With the new year came several important changes affecting seniors and their health care, elder law, and estate planning needs.
Intended to promote innovative treatment options, Medicare Advantage (MA) allows seniors eligible for Medicare to choose their own private health coverage. In 2019, the Trump administration issued new rules affecting the more than 21 million seniors enrolled in MA health plans that now permits the tailoring of available coverage to the specific needs of the patient, especially those with chronic illnesses.
"The old rules were originally created to foster uniformity of the benefits available so as to help ensure all participants would be treated the same by providing the same supplemental benefits at the same cost level," noted Enea, who has spent the past three decades protecting the rights of seniors, the disabled and their families. "Unfortunately, this undermined innovation in care delivery and discouraged patient-centered care. For example, if a patient needed a grab bar in the shower because of a physical infirmity or chronic illness, under the old rules he or she would not be able to receive said benefit due to the 'uniformity' requirement and 'primarily health related' standard, which limited the scope of benefits the plan could offer."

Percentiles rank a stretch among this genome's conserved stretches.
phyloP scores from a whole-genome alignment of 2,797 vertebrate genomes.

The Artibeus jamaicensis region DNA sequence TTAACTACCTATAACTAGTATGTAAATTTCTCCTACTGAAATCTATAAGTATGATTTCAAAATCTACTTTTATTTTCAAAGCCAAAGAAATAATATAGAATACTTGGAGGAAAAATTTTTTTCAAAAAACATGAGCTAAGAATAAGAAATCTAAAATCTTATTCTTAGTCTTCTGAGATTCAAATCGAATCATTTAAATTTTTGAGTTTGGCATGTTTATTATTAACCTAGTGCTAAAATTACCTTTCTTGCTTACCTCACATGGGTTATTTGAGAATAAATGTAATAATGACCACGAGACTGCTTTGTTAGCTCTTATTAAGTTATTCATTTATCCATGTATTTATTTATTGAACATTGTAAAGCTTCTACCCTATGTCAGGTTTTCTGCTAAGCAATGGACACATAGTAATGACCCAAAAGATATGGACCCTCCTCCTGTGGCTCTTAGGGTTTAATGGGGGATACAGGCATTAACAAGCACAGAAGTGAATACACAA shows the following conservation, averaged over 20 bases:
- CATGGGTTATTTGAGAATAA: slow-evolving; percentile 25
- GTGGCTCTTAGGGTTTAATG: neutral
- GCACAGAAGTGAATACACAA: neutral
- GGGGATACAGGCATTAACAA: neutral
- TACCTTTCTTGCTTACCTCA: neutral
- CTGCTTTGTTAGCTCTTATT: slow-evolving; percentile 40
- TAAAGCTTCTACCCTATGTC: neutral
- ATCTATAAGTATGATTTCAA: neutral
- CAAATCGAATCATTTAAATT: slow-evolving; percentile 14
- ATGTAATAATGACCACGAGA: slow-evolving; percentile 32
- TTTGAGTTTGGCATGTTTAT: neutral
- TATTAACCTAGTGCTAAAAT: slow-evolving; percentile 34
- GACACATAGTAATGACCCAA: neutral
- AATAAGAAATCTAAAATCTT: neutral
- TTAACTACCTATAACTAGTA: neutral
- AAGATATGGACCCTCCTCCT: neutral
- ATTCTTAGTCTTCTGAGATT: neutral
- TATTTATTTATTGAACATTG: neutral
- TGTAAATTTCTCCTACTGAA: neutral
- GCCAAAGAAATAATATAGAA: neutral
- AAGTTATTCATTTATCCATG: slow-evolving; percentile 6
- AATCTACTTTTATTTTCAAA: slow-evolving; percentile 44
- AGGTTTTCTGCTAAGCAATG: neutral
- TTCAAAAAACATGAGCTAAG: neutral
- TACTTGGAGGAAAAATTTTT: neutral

Enea continued, "Under the new rules, a class of persons who all experience a certain disease may be offered a benefit specific to that disease, so long as all other persons in the same class receive the benefit at the same level of cost sharing. Benefits can now be targeted to a patient's health status or disease state and applied to services that are medically related to each disease."
Another change that became effective on
"Since the federal exemption is portable between spouses, on the death of the first spouse the surviving spouse can elect portability and preserve the exemption available to the deceased spouse," explained Enea. "In
Also critical to have in place, says Enea, is a general durable power of attorney that gives the agent greater powers, including the power to create and fund a pooled income trust.
"If an individual applies for Medicaid home care, there is the ability to protect and utilize his or her income above
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